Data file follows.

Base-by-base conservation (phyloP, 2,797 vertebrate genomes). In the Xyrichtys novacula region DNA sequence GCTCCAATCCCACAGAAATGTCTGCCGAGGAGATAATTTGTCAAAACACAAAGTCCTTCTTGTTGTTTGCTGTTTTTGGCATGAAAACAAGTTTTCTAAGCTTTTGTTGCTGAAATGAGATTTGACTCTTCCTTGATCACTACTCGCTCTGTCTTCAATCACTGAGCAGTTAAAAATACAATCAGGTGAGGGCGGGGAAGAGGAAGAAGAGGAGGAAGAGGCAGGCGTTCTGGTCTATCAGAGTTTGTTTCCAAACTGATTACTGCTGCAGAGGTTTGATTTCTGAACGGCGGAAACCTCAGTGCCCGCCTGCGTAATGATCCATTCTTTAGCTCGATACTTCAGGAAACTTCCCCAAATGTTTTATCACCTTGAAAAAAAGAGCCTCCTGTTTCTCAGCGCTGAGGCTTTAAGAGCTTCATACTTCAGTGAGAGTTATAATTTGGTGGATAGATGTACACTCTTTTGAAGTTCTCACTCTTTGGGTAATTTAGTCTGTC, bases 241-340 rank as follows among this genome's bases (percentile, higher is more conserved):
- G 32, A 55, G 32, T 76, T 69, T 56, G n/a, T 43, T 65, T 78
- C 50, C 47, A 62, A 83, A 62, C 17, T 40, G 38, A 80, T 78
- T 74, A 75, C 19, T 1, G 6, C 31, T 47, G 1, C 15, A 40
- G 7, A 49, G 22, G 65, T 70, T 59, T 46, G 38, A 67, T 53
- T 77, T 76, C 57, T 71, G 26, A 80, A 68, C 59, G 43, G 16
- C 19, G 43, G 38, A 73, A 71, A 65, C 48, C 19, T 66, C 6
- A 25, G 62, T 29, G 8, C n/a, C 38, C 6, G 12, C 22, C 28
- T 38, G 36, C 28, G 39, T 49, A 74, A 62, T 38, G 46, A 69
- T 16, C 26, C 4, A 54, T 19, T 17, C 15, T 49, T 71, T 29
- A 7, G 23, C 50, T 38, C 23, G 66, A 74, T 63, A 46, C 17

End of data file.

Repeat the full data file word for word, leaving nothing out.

Base-by-base conservation (phyloP, 2,797 vertebrate genomes). In the Xyrichtys novacula region DNA sequence GCTCCAATCCCACAGAAATGTCTGCCGAGGAGATAATTTGTCAAAACACAAAGTCCTTCTTGTTGTTTGCTGTTTTTGGCATGAAAACAAGTTTTCTAAGCTTTTGTTGCTGAAATGAGATTTGACTCTTCCTTGATCACTACTCGCTCTGTCTTCAATCACTGAGCAGTTAAAAATACAATCAGGTGAGGGCGGGGAAGAGGAAGAAGAGGAGGAAGAGGCAGGCGTTCTGGTCTATCAGAGTTTGTTTCCAAACTGATTACTGCTGCAGAGGTTTGATTTCTGAACGGCGGAAACCTCAGTGCCCGCCTGCGTAATGATCCATTCTTTAGCTCGATACTTCAGGAAACTTCCCCAAATGTTTTATCACCTTGAAAAAAAGAGCCTCCTGTTTCTCAGCGCTGAGGCTTTAAGAGCTTCATACTTCAGTGAGAGTTATAATTTGGTGGATAGATGTACACTCTTTTGAAGTTCTCACTCTTTGGGTAATTTAGTCTGTC, bases 241-340 rank as follows among this genome's bases (percentile, higher is more conserved):
- G 32, A 55, G 32, T 76, T 69, T 56, G n/a, T 43, T 65, T 78
- C 50, C 47, A 62, A 83, A 62, C 17, T 40, G 38, A 80, T 78
- T 74, A 75, C 19, T 1, G 6, C 31, T 47, G 1, C 15, A 40
- G 7, A 49, G 22, G 65, T 70, T 59, T 46, G 38, A 67, T 53
- T 77, T 76, C 57, T 71, G 26, A 80, A 68, C 59, G 43, G 16
- C 19, G 43, G 38, A 73, A 71, A 65, C 48, C 19, T 66, C 6
- A 25, G 62, T 29, G 8, C n/a, C 38, C 6, G 12, C 22, C 28
- T 38, G 36, C 28, G 39, T 49, A 74, A 62, T 38, G 46, A 69
- T 16, C 26, C 4, A 54, T 19, T 17, C 15, T 49, T 71, T 29
- A 7, G 23, C 50, T 38, C 23, G 66, A 74, T 63, A 46, C 17